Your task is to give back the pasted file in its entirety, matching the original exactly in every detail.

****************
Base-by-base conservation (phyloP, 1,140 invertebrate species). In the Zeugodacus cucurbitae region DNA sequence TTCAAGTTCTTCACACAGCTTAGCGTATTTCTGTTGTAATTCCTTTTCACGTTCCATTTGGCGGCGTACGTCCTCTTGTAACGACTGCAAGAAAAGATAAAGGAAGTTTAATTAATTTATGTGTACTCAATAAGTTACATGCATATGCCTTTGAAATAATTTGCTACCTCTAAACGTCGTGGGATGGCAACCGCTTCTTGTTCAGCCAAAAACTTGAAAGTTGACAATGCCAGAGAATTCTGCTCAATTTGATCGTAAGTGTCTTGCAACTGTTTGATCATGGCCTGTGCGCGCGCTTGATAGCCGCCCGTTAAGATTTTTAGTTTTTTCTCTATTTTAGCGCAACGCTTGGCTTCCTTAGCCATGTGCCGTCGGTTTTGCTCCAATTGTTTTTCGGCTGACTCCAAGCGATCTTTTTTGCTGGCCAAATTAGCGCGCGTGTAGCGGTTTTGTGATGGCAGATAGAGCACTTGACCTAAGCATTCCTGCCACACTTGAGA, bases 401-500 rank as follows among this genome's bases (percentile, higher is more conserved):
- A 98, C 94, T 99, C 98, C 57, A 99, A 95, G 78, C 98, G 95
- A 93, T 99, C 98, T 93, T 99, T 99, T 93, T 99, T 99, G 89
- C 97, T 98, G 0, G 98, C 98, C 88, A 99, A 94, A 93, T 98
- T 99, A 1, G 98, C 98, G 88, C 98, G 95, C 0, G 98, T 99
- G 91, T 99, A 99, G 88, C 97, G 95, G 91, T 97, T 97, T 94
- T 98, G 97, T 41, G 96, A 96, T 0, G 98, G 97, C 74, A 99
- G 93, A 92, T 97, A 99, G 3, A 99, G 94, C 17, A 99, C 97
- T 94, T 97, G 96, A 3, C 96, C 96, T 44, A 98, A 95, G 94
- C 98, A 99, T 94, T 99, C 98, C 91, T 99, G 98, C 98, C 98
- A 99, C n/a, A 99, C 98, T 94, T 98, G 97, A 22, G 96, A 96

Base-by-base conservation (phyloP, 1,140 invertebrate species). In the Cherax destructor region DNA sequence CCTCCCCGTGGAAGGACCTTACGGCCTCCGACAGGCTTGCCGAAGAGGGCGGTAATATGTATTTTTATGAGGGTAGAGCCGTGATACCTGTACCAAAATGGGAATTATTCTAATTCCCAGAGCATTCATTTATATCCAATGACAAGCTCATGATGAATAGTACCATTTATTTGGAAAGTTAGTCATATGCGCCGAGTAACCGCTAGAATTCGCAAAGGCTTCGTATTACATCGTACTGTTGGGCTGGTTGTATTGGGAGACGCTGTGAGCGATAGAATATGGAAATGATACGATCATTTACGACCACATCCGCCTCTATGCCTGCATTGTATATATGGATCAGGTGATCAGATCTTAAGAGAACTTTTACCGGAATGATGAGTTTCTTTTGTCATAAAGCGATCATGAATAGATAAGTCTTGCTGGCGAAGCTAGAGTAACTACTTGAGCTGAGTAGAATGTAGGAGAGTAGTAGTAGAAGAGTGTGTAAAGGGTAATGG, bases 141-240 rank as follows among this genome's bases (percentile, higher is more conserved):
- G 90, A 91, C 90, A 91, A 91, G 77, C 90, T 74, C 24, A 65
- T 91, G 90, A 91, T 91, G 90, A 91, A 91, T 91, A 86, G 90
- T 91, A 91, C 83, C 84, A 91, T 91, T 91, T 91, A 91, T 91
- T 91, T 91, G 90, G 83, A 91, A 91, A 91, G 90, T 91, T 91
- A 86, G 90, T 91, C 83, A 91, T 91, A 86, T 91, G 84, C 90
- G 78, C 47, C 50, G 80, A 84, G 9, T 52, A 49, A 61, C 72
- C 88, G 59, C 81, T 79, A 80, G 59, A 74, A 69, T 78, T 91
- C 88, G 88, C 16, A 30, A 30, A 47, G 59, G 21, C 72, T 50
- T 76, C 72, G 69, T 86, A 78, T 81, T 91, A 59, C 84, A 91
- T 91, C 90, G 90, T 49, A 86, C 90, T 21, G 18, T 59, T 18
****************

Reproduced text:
Base-by-base conservation (phyloP, 1,140 invertebrate species). In the Zeugodacus cucurbitae region DNA sequence TTCAAGTTCTTCACACAGCTTAGCGTATTTCTGTTGTAATTCCTTTTCACGTTCCATTTGGCGGCGTACGTCCTCTTGTAACGACTGCAAGAAAAGATAAAGGAAGTTTAATTAATTTATGTGTACTCAATAAGTTACATGCATATGCCTTTGAAATAATTTGCTACCTCTAAACGTCGTGGGATGGCAACCGCTTCTTGTTCAGCCAAAAACTTGAAAGTTGACAATGCCAGAGAATTCTGCTCAATTTGATCGTAAGTGTCTTGCAACTGTTTGATCATGGCCTGTGCGCGCGCTTGATAGCCGCCCGTTAAGATTTTTAGTTTTTTCTCTATTTTAGCGCAACGCTTGGCTTCCTTAGCCATGTGCCGTCGGTTTTGCTCCAATTGTTTTTCGGCTGACTCCAAGCGATCTTTTTTGCTGGCCAAATTAGCGCGCGTGTAGCGGTTTTGTGATGGCAGATAGAGCACTTGACCTAAGCATTCCTGCCACACTTGAGA, bases 401-500 rank as follows among this genome's bases (percentile, higher is more conserved):
- A 98, C 94, T 99, C 98, C 57, A 99, A 95, G 78, C 98, G 95
- A 93, T 99, C 98, T 93, T 99, T 99, T 93, T 99, T 99, G 89
- C 97, T 98, G 0, G 98, C 98, C 88, A 99, A 94, A 93, T 98
- T 99, A 1, G 98, C 98, G 88, C 98, G 95, C 0, G 98, T 99
- G 91, T 99, A 99, G 88, C 97, G 95, G 91, T 97, T 97, T 94
- T 98, G 97, T 41, G 96, A 96, T 0, G 98, G 97, C 74, A 99
- G 93, A 92, T 97, A 99, G 3, A 99, G 94, C 17, A 99, C 97
- T 94, T 97, G 96, A 3, C 96, C 96, T 44, A 98, A 95, G 94
- C 98, A 99, T 94, T 99, C 98, C 91, T 99, G 98, C 98, C 98
- A 99, C n/a, A 99, C 98, T 94, T 98, G 97, A 22, G 96, A 96

Base-by-base conservation (phyloP, 1,140 invertebrate species). In the Cherax destructor region DNA sequence CCTCCCCGTGGAAGGACCTTACGGCCTCCGACAGGCTTGCCGAAGAGGGCGGTAATATGTATTTTTATGAGGGTAGAGCCGTGATACCTGTACCAAAATGGGAATTATTCTAATTCCCAGAGCATTCATTTATATCCAATGACAAGCTCATGATGAATAGTACCATTTATTTGGAAAGTTAGTCATATGCGCCGAGTAACCGCTAGAATTCGCAAAGGCTTCGTATTACATCGTACTGTTGGGCTGGTTGTATTGGGAGACGCTGTGAGCGATAGAATATGGAAATGATACGATCATTTACGACCACATCCGCCTCTATGCCTGCATTGTATATATGGATCAGGTGATCAGATCTTAAGAGAACTTTTACCGGAATGATGAGTTTCTTTTGTCATAAAGCGATCATGAATAGATAAGTCTTGCTGGCGAAGCTAGAGTAACTACTTGAGCTGAGTAGAATGTAGGAGAGTAGTAGTAGAAGAGTGTGTAAAGGGTAATGG, bases 141-240 rank as follows among this genome's bases (percentile, higher is more conserved):
- G 90, A 91, C 90, A 91, A 91, G 77, C 90, T 74, C 24, A 65
- T 91, G 90, A 91, T 91, G 90, A 91, A 91, T 91, A 86, G 90
- T 91, A 91, C 83, C 84, A 91, T 91, T 91, T 91, A 91, T 91
- T 91, T 91, G 90, G 83, A 91, A 91, A 91, G 90, T 91, T 91
- A 86, G 90, T 91, C 83, A 91, T 91, A 86, T 91, G 84, C 90
- G 78, C 47, C 50, G 80, A 84, G 9, T 52, A 49, A 61, C 72
- C 88, G 59, C 81, T 79, A 80, G 59, A 74, A 69, T 78, T 91
- C 88, G 88, C 16, A 30, A 30, A 47, G 59, G 21, C 72, T 50
- T 76, C 72, G 69, T 86, A 78, T 81, T 91, A 59, C 84, A 91
- T 91, C 90, G 90, T 49, A 86, C 90, T 21, G 18, T 59, T 18